As the Year of the Dog dawns, the key topic of conversation among the Chinese community in Malaysia is the upcoming general election this year.
But the sudden eruption of high-level political attacks on one of their number – Robert Kuok – has sent shockwaves through the community. The richest man in Malaysia is now talk of the town.
The onslaught can’t be taken lightly, since Kuok is no ordinary businessman but a tycoon held in high esteem in Malaysia, China and indeed by the global Chinese community.
Kuok helped lay the groundwork for the end of communist insurgency in Malaysia, played a role in easing racial tension after the May 13 racial riots and contributed funds to the ruling United Malays National Organisation (Umno) and Malaysian Chinese Association (MCA) during elections.
Dubbed the “Sugar King of Asia”, Kuok has built a huge international empire with businesses spanning from commodity trading to hotels, sugar and oil palm plantations, wheat flour milling, property development and entertainment. In Malaysia, he retains control of Shangri-La Hotels and the wheat flour business.
Hence, the Chinese community here feels hurt to see their business icon being smeared based on hearsay. They see grave injustice done to this man whose loyalty and commitment to the country is being questioned.
Criticism of the tycoon was based on three articles posted by blogger Raja Petra Kamaruddin at Malaysia Today.
The most startling allegation made by the controversial blogger, who has a record of stirring up racial hatred towards local Chinese, was that Kuok had donated hundreds of millions to the opposition Democratic Action Party (DAP) in a bid to overthrow the Umno-led government.
Without verifying the content, Malay critics and senior Umno politicians told Kuok to be grateful to the government since the tycoon had built his early sugar, rice and flour empire based on his good ties with Umno leaders.
Remarks by Tourism and Culture Minister Nazri Aziz were particularly scathing and included a demand that Kuok surrender his citizenship.
The critics might have misconstrued earlier statements by Najib Razak:
“If we look at the list of names of the richest people in Malaysia, such as Robert Kuok, who gave him the key to become the rice and sugar king? It was given to him by the ruling government,” said the prime minister on February 24.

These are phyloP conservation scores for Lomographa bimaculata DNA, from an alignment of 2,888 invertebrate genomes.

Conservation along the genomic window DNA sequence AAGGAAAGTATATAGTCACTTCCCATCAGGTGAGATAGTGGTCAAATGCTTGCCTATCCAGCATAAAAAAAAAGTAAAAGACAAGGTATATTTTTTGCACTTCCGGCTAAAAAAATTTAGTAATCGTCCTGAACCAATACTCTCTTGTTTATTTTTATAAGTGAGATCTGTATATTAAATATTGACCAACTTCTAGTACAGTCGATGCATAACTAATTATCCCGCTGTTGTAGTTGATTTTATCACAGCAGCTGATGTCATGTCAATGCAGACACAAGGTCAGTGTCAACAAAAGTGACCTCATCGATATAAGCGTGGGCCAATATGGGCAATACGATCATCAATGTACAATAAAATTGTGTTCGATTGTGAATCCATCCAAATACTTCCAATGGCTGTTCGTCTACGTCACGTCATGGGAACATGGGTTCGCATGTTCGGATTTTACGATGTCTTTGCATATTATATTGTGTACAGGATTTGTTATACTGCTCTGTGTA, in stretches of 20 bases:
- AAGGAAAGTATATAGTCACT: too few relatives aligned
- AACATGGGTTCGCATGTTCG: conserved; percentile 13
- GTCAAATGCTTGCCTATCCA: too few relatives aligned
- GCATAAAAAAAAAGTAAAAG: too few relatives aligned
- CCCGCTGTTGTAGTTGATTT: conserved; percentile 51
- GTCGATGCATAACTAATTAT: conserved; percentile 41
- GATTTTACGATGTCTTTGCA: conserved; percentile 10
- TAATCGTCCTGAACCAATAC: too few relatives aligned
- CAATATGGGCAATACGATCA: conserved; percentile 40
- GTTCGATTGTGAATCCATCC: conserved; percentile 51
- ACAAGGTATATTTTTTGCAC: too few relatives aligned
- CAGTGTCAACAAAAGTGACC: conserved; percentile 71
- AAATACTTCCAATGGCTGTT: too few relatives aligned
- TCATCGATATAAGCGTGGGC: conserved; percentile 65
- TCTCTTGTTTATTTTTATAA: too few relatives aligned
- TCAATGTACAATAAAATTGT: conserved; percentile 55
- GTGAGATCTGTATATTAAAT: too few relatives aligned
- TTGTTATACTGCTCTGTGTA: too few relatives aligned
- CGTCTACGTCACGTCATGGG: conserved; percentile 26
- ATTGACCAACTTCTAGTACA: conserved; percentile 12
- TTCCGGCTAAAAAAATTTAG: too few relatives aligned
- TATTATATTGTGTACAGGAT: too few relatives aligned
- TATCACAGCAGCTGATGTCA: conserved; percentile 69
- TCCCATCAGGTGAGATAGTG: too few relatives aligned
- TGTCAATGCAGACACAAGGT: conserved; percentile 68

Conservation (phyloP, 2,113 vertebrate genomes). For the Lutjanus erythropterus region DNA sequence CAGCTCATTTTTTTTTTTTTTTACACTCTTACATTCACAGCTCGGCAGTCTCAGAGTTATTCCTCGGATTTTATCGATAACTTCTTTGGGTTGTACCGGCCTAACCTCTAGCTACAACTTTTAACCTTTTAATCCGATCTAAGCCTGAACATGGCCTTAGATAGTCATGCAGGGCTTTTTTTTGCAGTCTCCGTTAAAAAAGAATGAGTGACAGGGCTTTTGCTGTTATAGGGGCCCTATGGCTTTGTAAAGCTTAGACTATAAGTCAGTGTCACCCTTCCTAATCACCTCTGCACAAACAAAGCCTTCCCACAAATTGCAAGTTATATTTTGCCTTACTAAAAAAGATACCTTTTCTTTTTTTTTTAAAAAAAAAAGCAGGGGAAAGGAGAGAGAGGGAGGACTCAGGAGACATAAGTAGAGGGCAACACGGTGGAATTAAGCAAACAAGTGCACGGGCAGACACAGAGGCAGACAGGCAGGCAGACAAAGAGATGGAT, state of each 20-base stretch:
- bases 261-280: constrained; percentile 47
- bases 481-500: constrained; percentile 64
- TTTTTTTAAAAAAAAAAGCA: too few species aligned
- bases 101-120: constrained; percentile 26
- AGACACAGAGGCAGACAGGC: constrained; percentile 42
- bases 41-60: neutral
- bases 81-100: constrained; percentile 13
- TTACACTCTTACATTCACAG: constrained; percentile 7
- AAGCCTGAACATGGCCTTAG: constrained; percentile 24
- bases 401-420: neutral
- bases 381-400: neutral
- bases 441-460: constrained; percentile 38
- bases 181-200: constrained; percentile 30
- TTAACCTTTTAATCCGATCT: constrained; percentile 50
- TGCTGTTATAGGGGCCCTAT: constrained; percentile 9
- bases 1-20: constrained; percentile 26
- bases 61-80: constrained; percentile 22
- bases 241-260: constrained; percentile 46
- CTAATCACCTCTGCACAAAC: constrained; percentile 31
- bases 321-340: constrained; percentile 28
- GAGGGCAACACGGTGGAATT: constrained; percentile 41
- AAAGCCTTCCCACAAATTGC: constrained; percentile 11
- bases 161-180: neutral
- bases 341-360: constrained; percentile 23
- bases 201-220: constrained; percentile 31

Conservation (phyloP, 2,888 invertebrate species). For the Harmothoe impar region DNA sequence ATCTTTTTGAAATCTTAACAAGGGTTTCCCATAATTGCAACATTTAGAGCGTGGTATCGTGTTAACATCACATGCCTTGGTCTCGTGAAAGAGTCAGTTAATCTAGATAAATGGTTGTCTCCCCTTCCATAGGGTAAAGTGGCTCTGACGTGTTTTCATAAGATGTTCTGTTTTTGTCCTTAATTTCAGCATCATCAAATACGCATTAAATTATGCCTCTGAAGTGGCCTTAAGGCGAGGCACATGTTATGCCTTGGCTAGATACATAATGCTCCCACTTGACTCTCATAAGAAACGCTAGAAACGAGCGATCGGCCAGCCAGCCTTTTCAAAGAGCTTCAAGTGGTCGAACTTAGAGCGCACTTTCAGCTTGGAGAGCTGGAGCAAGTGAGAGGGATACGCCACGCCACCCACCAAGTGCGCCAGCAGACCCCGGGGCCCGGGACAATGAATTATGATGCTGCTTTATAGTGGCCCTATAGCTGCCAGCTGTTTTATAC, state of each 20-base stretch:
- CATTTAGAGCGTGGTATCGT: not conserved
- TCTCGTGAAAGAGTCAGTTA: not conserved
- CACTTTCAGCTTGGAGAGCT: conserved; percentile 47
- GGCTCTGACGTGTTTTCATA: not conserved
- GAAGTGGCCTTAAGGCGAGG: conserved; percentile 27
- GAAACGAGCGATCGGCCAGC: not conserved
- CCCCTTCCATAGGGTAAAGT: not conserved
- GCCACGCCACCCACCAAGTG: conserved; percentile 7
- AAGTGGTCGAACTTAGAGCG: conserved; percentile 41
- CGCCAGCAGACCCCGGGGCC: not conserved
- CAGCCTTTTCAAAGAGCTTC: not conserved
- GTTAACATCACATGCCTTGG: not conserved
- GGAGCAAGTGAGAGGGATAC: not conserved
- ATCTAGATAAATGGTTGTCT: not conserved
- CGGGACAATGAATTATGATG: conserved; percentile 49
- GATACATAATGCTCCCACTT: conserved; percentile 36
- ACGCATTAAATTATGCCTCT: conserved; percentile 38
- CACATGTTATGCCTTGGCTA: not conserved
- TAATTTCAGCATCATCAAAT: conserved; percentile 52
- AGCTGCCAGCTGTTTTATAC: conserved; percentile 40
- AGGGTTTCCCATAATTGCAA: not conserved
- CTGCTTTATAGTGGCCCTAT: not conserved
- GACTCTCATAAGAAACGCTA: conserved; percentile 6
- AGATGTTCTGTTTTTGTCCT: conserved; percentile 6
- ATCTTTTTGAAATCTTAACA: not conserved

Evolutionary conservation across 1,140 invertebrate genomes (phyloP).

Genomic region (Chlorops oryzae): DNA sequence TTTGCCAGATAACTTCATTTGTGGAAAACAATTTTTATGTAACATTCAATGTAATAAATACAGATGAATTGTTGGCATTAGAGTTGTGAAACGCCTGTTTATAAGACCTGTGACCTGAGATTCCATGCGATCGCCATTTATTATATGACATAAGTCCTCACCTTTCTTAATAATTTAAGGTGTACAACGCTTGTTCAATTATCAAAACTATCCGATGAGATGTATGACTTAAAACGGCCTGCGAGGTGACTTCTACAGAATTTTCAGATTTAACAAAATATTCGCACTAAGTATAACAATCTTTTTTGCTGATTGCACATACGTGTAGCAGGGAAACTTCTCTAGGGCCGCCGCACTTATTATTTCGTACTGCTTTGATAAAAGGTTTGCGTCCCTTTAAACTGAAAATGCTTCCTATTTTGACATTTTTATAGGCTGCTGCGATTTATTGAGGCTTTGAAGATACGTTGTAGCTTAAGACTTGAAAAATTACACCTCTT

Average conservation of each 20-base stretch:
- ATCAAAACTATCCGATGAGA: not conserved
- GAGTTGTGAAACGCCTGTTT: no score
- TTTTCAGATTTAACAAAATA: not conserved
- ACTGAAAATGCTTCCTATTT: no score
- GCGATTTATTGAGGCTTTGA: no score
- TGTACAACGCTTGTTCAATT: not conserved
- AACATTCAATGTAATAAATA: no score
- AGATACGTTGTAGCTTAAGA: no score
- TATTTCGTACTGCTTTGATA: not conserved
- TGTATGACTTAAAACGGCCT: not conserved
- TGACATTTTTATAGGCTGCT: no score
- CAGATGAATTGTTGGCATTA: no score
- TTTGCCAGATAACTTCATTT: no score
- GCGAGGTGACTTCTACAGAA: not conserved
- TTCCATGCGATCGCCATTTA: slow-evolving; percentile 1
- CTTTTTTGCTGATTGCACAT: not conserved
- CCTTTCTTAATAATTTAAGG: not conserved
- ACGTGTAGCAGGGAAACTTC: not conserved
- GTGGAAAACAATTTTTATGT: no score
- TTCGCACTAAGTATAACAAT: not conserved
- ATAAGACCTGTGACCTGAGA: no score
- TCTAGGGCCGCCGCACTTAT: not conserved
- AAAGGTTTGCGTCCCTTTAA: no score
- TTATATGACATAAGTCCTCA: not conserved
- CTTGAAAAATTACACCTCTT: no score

Although DAP leaders promptly denied receiving money from Kuok, this failed to stop the tirade of aspersions.
Kuok finally issued a statement last Monday, saying all allegations against him were “untrue, unjustified and amounted to libel”.
The 94-year-old also denied that he was anti-government, a racist or a Chinese chauvinist.
While Kuok’s hint of legal action might have , the proposal by MCA president DatLiow Tiong Lai to the Prime Minister to intervene in the matter could have shut the mouths of Umno leaders.
Liow tweeted: “I have conveyed the feelings of the Chinese community to the PM. We hope that the PM will intervene to put this issue to rest. Mr Kuok has contributed greatly towards the development of the nation.”
The attacks on Kuok threatened the election hopes of the MCA and Gerakan, and ultimately Barisan Nasional, as angry Chinese could be provoked to vote against the ruling coalition.
The Prime Minister’s Office quickly issued a statement, saying Kuok’s success is “an inspiration” for other entrepreneurs.
However, the injustice done to Kuok on such a scale prompts questions that will linger.
Is there any hidden political agenda to vilify Kuok before the election? Do successful businessmen owe their allegiance to ruling political parties? Is it morally wrong to change your political stance?
Oh Ei Sun, former political secretary of Najib, offered some explanations on Sunday: “Robert Kuok has shown his contempt for the NEP in his book. This may be seen as questioning Malay supremacy and this attitude must be nipped in the bud.”
In his memoir, Kuok stated that although the Chinese have played a significant role in the economic development of Malaysia and other Southeast Asian nations, many have not received just and fair treatment.
Sin Chew Daily, quoting unnamed Barisan sources, says the bashing of Kuok also carried a warning message.
“These attacks also sent a message to the Malay community that they must be united to support Umno, which is being ditched by others it has helped to prosper,” said the report last Thursday.
Although a life member of the MCA, businessman Tan Sri Lee Kim Yew believes people owe no loyalty to political parties: “A businessman is expected to be loyal to his country, not to ruling parties. Politicians and political parties come and go.
“Whoever becomes the government has a duty to create a conducive environment for the people to prosper and live harmoniously. If politicians are not worthy of support, people are free to switch their political stand in a democracy.”